The package also includes H.R. 3622, the Restoring Unfairly Impaired Credit and Protecting Consumers Act, a bill sponsored by Representative Rashida Tlaib. This part of the bill would limit how long adverse credit information stays on consumer reports, and it would protect consumer victims by removing adverse information relating to predatory, discriminatory or otherwise unlawful loans made by a financial institution. It would also prohibit reporting debt relating to medically-necessary procedures and delay reporting by one year for other medical debt.

In addition, the package includes H.R. 3614, the Restricting Use of Credit Checks for Employment Decisions Act, a bill sponsored by Representative Al Lawson. This part of the bill would prohibit employers from using credit reports for employment decisions, except when a credit report is otherwise required to conduct a background check by Federal, state or local law or for a national security clearance.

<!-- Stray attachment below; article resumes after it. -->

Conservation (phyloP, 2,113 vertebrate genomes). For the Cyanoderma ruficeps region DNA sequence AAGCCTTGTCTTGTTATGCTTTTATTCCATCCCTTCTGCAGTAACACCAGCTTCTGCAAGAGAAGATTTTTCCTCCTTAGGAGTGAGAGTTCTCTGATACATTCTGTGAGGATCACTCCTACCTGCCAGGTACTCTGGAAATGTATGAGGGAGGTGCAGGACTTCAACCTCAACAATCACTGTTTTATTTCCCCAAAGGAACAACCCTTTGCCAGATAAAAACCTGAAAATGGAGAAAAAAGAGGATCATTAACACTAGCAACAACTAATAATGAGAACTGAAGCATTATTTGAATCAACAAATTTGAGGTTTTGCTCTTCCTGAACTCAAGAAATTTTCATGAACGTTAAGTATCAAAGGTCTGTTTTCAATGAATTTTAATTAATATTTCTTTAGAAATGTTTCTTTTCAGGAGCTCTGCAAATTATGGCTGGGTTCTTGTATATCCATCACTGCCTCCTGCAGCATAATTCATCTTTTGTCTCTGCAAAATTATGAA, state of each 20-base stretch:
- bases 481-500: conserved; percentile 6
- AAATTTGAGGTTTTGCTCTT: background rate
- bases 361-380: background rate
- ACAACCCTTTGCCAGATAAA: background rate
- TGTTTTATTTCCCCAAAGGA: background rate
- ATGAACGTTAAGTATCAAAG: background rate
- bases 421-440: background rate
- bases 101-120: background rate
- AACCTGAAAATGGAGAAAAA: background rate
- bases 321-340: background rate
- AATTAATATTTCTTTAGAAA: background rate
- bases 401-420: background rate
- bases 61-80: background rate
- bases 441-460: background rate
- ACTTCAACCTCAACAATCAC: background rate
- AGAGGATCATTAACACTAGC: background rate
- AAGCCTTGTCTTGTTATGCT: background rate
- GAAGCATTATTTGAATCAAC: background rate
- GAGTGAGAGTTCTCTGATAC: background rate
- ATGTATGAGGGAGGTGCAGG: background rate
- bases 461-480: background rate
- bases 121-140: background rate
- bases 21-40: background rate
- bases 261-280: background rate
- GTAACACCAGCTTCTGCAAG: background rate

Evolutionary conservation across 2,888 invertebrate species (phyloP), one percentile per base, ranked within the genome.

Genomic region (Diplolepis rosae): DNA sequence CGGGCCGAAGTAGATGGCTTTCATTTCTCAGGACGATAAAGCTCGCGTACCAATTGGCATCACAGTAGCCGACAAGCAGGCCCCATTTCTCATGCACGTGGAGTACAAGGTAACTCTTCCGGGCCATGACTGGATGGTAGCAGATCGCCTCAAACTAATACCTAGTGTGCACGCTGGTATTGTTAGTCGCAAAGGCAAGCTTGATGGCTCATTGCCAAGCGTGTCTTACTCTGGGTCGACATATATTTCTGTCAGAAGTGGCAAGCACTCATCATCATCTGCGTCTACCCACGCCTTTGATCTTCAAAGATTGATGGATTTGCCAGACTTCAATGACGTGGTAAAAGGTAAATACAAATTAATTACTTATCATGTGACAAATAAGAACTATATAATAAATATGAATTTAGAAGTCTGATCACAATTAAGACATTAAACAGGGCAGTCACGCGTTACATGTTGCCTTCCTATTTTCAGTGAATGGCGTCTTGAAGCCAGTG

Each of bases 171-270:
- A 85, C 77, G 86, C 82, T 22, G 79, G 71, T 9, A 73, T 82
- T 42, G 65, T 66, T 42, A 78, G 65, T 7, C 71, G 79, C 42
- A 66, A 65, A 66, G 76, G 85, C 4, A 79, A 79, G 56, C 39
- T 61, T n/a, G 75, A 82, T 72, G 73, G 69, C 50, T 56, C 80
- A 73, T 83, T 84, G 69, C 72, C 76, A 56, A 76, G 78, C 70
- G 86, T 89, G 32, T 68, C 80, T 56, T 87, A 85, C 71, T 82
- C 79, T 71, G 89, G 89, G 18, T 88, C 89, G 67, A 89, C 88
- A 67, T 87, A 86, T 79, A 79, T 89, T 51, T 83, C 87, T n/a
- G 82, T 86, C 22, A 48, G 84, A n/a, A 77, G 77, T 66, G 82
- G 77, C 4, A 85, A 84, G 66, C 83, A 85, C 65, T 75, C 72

H.R. 3621, the Student Borrower Credit Improvement Act, a bill sponsored by Representative Pressley, is also included in the legislation. This part of the bill would help student borrowers who may have been delinquent on paying their private student loans to repair their credit after they demonstrate a history of timely loan repayments for these loans, similar to how the credit reports of borrowers with Federal student loans can be rehabilitated.